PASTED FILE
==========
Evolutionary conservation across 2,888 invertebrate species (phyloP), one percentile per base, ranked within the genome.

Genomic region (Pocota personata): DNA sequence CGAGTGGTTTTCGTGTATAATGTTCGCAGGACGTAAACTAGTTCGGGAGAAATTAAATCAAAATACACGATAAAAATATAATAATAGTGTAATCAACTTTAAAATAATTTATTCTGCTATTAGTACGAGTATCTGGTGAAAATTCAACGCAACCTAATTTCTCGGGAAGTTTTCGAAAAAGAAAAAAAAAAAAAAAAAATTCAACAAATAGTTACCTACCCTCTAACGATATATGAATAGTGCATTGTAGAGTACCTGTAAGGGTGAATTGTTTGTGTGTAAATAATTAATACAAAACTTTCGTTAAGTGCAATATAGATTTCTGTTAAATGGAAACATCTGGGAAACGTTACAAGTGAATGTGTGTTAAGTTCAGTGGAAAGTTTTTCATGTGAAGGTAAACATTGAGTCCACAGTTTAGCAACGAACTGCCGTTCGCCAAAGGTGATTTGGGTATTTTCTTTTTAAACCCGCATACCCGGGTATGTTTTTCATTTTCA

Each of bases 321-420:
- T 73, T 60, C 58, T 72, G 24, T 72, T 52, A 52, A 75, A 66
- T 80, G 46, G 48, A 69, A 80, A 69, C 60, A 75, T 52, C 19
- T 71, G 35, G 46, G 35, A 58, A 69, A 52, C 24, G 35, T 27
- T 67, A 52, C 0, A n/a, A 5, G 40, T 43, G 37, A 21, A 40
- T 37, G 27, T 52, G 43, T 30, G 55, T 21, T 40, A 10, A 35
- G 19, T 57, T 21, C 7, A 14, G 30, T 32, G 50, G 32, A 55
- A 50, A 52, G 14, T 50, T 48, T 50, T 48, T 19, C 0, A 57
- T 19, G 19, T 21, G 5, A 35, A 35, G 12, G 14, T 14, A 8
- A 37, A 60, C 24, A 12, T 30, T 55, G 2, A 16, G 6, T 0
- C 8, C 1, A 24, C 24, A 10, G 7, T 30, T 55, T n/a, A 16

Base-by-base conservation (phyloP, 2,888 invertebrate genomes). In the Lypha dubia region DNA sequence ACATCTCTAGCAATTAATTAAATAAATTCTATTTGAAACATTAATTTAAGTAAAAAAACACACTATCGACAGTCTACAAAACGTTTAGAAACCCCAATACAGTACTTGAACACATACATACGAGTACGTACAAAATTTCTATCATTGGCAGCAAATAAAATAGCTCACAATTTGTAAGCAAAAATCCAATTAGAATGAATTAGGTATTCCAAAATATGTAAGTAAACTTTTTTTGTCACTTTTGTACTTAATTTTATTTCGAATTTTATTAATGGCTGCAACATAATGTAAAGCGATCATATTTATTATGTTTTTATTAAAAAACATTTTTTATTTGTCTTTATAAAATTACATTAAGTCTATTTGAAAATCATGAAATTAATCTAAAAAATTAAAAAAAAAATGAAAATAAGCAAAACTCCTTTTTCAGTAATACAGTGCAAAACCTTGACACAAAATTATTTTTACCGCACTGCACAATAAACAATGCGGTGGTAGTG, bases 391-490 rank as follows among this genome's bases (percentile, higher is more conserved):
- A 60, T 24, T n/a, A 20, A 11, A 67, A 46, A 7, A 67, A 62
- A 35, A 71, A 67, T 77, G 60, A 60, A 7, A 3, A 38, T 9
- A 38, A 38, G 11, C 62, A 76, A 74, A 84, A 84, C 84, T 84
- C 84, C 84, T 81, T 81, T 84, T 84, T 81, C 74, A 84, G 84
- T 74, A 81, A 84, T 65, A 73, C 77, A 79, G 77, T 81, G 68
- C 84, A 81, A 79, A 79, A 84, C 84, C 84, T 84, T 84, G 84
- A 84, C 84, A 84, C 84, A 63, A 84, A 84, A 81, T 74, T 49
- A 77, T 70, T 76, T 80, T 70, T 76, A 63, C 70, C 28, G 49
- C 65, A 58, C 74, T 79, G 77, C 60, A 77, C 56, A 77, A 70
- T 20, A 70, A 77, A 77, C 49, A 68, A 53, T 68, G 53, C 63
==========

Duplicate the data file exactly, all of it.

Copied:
Evolutionary conservation across 2,888 invertebrate species (phyloP), one percentile per base, ranked within the genome.

Genomic region (Pocota personata): DNA sequence CGAGTGGTTTTCGTGTATAATGTTCGCAGGACGTAAACTAGTTCGGGAGAAATTAAATCAAAATACACGATAAAAATATAATAATAGTGTAATCAACTTTAAAATAATTTATTCTGCTATTAGTACGAGTATCTGGTGAAAATTCAACGCAACCTAATTTCTCGGGAAGTTTTCGAAAAAGAAAAAAAAAAAAAAAAAATTCAACAAATAGTTACCTACCCTCTAACGATATATGAATAGTGCATTGTAGAGTACCTGTAAGGGTGAATTGTTTGTGTGTAAATAATTAATACAAAACTTTCGTTAAGTGCAATATAGATTTCTGTTAAATGGAAACATCTGGGAAACGTTACAAGTGAATGTGTGTTAAGTTCAGTGGAAAGTTTTTCATGTGAAGGTAAACATTGAGTCCACAGTTTAGCAACGAACTGCCGTTCGCCAAAGGTGATTTGGGTATTTTCTTTTTAAACCCGCATACCCGGGTATGTTTTTCATTTTCA

Each of bases 321-420:
- T 73, T 60, C 58, T 72, G 24, T 72, T 52, A 52, A 75, A 66
- T 80, G 46, G 48, A 69, A 80, A 69, C 60, A 75, T 52, C 19
- T 71, G 35, G 46, G 35, A 58, A 69, A 52, C 24, G 35, T 27
- T 67, A 52, C 0, A n/a, A 5, G 40, T 43, G 37, A 21, A 40
- T 37, G 27, T 52, G 43, T 30, G 55, T 21, T 40, A 10, A 35
- G 19, T 57, T 21, C 7, A 14, G 30, T 32, G 50, G 32, A 55
- A 50, A 52, G 14, T 50, T 48, T 50, T 48, T 19, C 0, A 57
- T 19, G 19, T 21, G 5, A 35, A 35, G 12, G 14, T 14, A 8
- A 37, A 60, C 24, A 12, T 30, T 55, G 2, A 16, G 6, T 0
- C 8, C 1, A 24, C 24, A 10, G 7, T 30, T 55, T n/a, A 16

Base-by-base conservation (phyloP, 2,888 invertebrate genomes). In the Lypha dubia region DNA sequence ACATCTCTAGCAATTAATTAAATAAATTCTATTTGAAACATTAATTTAAGTAAAAAAACACACTATCGACAGTCTACAAAACGTTTAGAAACCCCAATACAGTACTTGAACACATACATACGAGTACGTACAAAATTTCTATCATTGGCAGCAAATAAAATAGCTCACAATTTGTAAGCAAAAATCCAATTAGAATGAATTAGGTATTCCAAAATATGTAAGTAAACTTTTTTTGTCACTTTTGTACTTAATTTTATTTCGAATTTTATTAATGGCTGCAACATAATGTAAAGCGATCATATTTATTATGTTTTTATTAAAAAACATTTTTTATTTGTCTTTATAAAATTACATTAAGTCTATTTGAAAATCATGAAATTAATCTAAAAAATTAAAAAAAAAATGAAAATAAGCAAAACTCCTTTTTCAGTAATACAGTGCAAAACCTTGACACAAAATTATTTTTACCGCACTGCACAATAAACAATGCGGTGGTAGTG, bases 391-490 rank as follows among this genome's bases (percentile, higher is more conserved):
- A 60, T 24, T n/a, A 20, A 11, A 67, A 46, A 7, A 67, A 62
- A 35, A 71, A 67, T 77, G 60, A 60, A 7, A 3, A 38, T 9
- A 38, A 38, G 11, C 62, A 76, A 74, A 84, A 84, C 84, T 84
- C 84, C 84, T 81, T 81, T 84, T 84, T 81, C 74, A 84, G 84
- T 74, A 81, A 84, T 65, A 73, C 77, A 79, G 77, T 81, G 68
- C 84, A 81, A 79, A 79, A 84, C 84, C 84, T 84, T 84, G 84
- A 84, C 84, A 84, C 84, A 63, A 84, A 84, A 81, T 74, T 49
- A 77, T 70, T 76, T 80, T 70, T 76, A 63, C 70, C 28, G 49
- C 65, A 58, C 74, T 79, G 77, C 60, A 77, C 56, A 77, A 70
- T 20, A 70, A 77, A 77, C 49, A 68, A 53, T 68, G 53, C 63